Judge temporarily halts Obama’s executive actions on immigration

A federal judge in Texas granted a preliminary injunction late Monday night to halt President Obama’s executive actions on immigration. The ruling by U.S. District Judge…

President Barack Obama announced executive actions on immigration during a nationally televised address from the White House on Thursday, Nov. 20, 2014. (AP Photo/Jim Bourg, Pool)

A federal judge in Texas granted a preliminary injunction late Monday night to halt President Obama’s executive actions on immigration.

The ruling by U.S. District Judge Andrew Hanen temporarily blocks the implementation of Obama’s executive actions announced in November, which would protect up to 5 million undocumented immigrants from deportation.

SEE ALSO: Immigrants, advocacy groups prepare for Obama’s immigration programs

Those actions include a new program called Deferred Action for Parents of Americans and Lawful Permanent Residents, or DAPA. The program, which was set to go into effect in May, would give temporary relief from deportation and work authorization to parents of U.S. citizens and lawful permanent residents.

The president’s actions also include the expansion of the 2012 Deferred Action for Childhood Arrivals program that allows undocumented youth to stay in the United States and work. The federal government was set to begin accepting applications for the expanded DACA program on Wednesday.

In his decision, Hanen makes it clear that “this is not the end of the inquiry.”

“In fact, in this case, it is really the tip of the iceberg,” he continued. “Obviously, this injunction (as long as it is in place) will prevent the immediate provisions of benefits and privileges to millions of individuals who might otherwise be eligible for them in the next several months under DAPA and the extended-DACA.”

Texas Gov. Greg Abbott filed the lawsuit challenging Obama in December, saying the president overstepped his authority when he announced his executive actions on immigration. Abbott hailed the judge’s decision Monday night.

Greb Abbot filed a lawsuit challenging Obama's executive actions on immigration.

Republican Texas Gov. Greg Abbott spoke to reporters in December about the lawsuit he filed challenging Obama’s executive actions on immigration. (Photo credit: Abbott’s office)

“President Obama abdicated his responsibility to uphold the United States Constitution when he attempted to circumvent the laws passed by Congress via executive fiat, and Judge Hanen’s decision rightly stops the President’s overreach in its tracks,” Abbott said in a statement.

“We live in a nation governed by a system of checks and balances, and the President’s attempt to by-pass the will of the American people was successfully checked today,” he continued. “The District Court’s ruling is very clear—it prevents the President from implementing the policies in ‘any and all aspects.’”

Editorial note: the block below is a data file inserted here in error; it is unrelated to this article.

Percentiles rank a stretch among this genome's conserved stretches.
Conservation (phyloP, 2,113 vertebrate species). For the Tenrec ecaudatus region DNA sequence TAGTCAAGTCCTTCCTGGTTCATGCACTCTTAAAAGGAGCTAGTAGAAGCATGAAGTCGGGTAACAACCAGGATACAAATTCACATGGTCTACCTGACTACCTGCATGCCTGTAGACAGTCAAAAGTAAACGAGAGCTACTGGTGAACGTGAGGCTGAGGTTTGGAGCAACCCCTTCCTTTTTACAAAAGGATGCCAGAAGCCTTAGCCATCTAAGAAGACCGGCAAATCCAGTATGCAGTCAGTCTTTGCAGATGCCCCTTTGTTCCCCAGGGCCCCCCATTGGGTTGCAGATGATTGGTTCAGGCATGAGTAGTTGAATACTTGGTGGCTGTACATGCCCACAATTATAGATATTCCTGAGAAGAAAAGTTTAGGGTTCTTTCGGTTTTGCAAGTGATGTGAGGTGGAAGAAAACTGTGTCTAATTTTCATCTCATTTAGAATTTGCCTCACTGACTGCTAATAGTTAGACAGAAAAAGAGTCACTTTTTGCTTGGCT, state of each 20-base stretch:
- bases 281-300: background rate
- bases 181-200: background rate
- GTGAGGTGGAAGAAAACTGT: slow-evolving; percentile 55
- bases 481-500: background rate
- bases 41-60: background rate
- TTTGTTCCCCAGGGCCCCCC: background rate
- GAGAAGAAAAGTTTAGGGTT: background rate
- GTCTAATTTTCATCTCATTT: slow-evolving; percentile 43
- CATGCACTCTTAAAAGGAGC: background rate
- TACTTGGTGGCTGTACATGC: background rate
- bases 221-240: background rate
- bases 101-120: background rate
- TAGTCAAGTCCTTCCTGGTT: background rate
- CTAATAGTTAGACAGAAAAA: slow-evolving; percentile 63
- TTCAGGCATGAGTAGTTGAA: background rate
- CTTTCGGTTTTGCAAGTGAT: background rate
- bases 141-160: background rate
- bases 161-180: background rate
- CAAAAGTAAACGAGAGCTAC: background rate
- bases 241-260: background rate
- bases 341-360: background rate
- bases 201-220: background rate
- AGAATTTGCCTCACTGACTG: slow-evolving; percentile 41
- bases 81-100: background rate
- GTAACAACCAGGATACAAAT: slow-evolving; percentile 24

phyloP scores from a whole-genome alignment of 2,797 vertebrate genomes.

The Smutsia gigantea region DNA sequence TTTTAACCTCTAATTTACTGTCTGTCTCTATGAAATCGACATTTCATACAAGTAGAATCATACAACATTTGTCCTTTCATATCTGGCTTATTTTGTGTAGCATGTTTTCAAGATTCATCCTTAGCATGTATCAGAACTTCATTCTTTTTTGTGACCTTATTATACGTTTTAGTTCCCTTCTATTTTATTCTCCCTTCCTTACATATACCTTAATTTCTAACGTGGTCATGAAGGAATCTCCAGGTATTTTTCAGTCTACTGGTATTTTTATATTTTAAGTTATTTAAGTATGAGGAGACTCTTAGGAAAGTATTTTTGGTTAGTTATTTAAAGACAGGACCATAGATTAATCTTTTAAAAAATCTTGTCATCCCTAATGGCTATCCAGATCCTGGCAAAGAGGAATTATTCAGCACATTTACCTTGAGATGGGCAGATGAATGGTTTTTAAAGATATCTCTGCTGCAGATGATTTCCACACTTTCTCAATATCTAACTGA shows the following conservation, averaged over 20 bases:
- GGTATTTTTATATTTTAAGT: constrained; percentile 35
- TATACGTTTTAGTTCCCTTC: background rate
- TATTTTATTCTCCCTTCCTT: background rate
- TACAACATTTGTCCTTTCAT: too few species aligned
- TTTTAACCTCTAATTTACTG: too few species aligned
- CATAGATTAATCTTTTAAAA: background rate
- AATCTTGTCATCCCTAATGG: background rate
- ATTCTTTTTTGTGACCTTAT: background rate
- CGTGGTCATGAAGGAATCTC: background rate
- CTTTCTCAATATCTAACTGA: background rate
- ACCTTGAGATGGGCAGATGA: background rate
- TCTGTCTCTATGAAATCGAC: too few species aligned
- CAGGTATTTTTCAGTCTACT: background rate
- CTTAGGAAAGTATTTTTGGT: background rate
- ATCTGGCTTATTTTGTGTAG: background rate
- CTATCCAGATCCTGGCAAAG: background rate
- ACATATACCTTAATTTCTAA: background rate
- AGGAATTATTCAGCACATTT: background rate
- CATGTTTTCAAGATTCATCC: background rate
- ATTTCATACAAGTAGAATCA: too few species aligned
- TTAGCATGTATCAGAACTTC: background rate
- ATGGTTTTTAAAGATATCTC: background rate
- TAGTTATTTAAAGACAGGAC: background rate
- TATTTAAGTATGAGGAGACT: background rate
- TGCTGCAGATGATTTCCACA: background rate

Abbot was serving as the Texas attorney general when he first filed the lawsuit on behalf of Texas and 16 other states. The number of states that have joined has since grown to 26.

SEE ALSO: List of states suing Obama over his immigration actions grows

Meanwhile, several immigrant rights groups that authored amicus briefs opposing the request for preliminary injunction reacted to the news Monday night.

The National Immigration Law Center called the judge’s decision “a bump in the road.” In a statement, the group said the decision “overlooked sound legal reasoning and precedent, and, if not reversed, threatens to keep millions of aspiring Americans from coming forward to apply for much-needed reprieves from deportation and work authorization.”

“Fortunately, this decision represents only a temporary setback,” stated Marielena Hincapie, executive director of the National Immigration Law Center. “We urge the Department of Justice to act swiftly to ask the Fifth Circuit Court of Appeals to reverse this court’s decision to block the immigration initiatives. Failure to do so will confuse potentially eligible immigrants and undermine the success of these initiatives.”

In his decision, the judge also said there’s no indication that individuals who qualify for DAPA or the extended DACA “will otherwise be removed or prosecuted.” But he said there may be “dire consequences” for those who apply for DAPA if the program “is later found to be illegal or unconstitutional.”

“The DHS—whether under this administration or the next—will then have all pertinent identification for these immigrants and could deport them,” Hanen stated.

Obama’s executive action would benefit those born in Mexico more than any other country of origin group.

Dozens gathered to rally in support of President Obama’s executive action on immigration near the White House on Nov. 21, 2014. (Photo by Chip Somodevilla/Getty Images)

Still, as of Monday night, immigration advocacy groups insisted that immigrants should not be afraid to apply. They noted that the judge’s decision is not permanent and that the higher courts could still reject the lawsuit.

“We are confident that the higher courts will reject this lawsuit since it has no legal merit and only wastes taxpayer dollars [and] attack immigrant youth, workers [and] families,” United We Dream stated on its website.

United We Dream also asked immigrants to not be worried and made it clear that the judge’s decision “only delays the new executive actions announced in 2014” and not the DACA program announced in 2012. In addition, the group urged qualified immigrants to apply for DAPA and expanded DACA once the application process begins.

“This decision only delays the application process,” United We Dream stated, adding that there are several steps immigrants can take now to prepare to apply for the immigration programs.

SEE ALSO: Obama to immigration critics: Think about the ‘human consequences’